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My 96-year-old mom has dementia. She also broke her hip and had surgery to repair in January. After nursing home and board & care stay, she is now living in my home. Her dementia will prevent her from ever returning to her mobile home and I must sell it. I've read all kinds of accusations about elder financial abuse by family members. But, my mom can afford to pay. Is it unethical to charge her to live in my home? The process of moving her from another state a couple of years ago into her mobile home and taking care of her and her mobile home and now moving her to my home has taken a huge toll on my time and my finances. I'd like to know the legal implications without having to pay an attorney for advice. I have my mom's POA. I am the executor of her trust when she passes. If I place my mom in a memory care or board and care facility it will cost far more than keeping her at my home. Please advise.

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97yroldmom, I had to show the receipts to the financial officer at my mom’s facility. They handled everything to do with Medicaid for her. I would turn in the receipts every three months at the care conference. I would also turn in bank statements.
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Reply to Ahmijoy
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Ethically, I dont know that is your own moral compass so only you can answer that. If your asking if it is legal, yes, but you should set up a caregiver agreement, keep proper logs and invoices.
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Reply to tacy022
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Thanks for your answers. Guess I'll have to consult an attorney. I was hoping to avoid that expense.
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Reply to JanTaylor
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When my Mom lived here, I paid the bills on her house with her SS. Her small pension, I used for her. I paid for perscriptions, diapers, anything that was for her. I kept receipts for everything by month. Her living with us wasn't that much. Taking her out to dinner was the biggest thing. When she was still with it she wanted to treat. If she had leftover money for the month, I would use it.
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Reply to JoAnn29
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I had a relative that paid herself $100 a week for bed and board plus $10 an hour for time spent on direct care (bathing and grooming, dressing, taking her to appointments, etc.). She kept a log of what direct care tasks she performed and how much time she spent. Medicaid accepted the log without issue when her cousin needed NH. It may be different by state, but I think Medicaid is usually reasonable so long as there is a log and/or receipts to document the money was for care and not "gifts".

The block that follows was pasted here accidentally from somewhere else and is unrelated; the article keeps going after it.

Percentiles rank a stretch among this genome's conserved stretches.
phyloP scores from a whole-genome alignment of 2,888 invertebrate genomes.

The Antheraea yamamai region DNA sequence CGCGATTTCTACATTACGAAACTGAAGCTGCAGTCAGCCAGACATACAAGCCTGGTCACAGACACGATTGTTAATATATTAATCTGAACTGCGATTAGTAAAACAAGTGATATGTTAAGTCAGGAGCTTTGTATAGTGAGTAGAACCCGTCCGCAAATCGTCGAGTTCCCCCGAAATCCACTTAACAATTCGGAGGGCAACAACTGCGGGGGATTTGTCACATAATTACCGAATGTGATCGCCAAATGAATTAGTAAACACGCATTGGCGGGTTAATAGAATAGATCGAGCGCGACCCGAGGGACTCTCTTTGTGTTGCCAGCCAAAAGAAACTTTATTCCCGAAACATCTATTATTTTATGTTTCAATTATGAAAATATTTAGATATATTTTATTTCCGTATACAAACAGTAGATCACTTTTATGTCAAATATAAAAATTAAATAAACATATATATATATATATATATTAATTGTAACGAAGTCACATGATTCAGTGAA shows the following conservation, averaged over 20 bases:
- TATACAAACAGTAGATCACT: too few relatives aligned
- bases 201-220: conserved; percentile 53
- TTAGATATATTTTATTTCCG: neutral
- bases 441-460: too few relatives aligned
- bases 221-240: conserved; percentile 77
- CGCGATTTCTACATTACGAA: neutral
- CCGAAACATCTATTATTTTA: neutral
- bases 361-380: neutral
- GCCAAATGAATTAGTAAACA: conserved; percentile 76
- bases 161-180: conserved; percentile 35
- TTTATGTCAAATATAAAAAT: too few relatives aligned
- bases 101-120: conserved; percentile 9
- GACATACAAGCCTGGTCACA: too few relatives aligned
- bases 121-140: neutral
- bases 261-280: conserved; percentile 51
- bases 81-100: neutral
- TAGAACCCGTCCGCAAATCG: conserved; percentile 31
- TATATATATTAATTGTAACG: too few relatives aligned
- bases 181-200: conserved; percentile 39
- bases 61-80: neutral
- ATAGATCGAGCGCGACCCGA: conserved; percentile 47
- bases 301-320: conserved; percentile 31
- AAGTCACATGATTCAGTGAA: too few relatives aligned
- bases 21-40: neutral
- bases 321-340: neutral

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Reply to TNtechie
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it is absolutely fine for your mother to pay her fair, proportionate share of the household budget. Keep comprehensive records.
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Reply to Countrymouse
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Amijoy
Someone asked on another thread. Who did you show the receipts to?
Was this to apply for Medicaid for your mom?

Jan
Since your mom has Alzheimer’s its quiet likely that she will need additional care in her future. Since you are her POA it would be a good idea to protect her ability to file for Medicaid should she need it in the future.
If you visit a certified elder attorney and go over her paperwork, you could have a care agreement drawn up to establish a proper paper trail for any authority that might question how you spent her money.
If you have siblings that might object, you would have the documents to back up your decisions and quieten any discord.

We all know how expensive it is to care for our loved ones. If your mom can afford to pay her way, there’s no reason for her not to. She ( and you) just need to make sure your ducks are in a row. A few dollars now mght well protect thousands in the future and give you peace of mind.
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Reply to 97yroldmom
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I was thinking a Caregiver Agreement between you, but if Mom is not of sound mind, it probably wouldn’t be valid. I would check with an attorney to make sure what you are doing is ok and above-board so you aren’t accused of misappropriating mom’s funds. Most family caregivers don’t get paid by their LO unless an agreement is drawn up between them. Even though my mom and I were on a joint account, I was her POA and Executrix, I had to show receipts for everything I took from her account to prove it was for her since she was the primary. Just to be safe, I’d consult an attorney.
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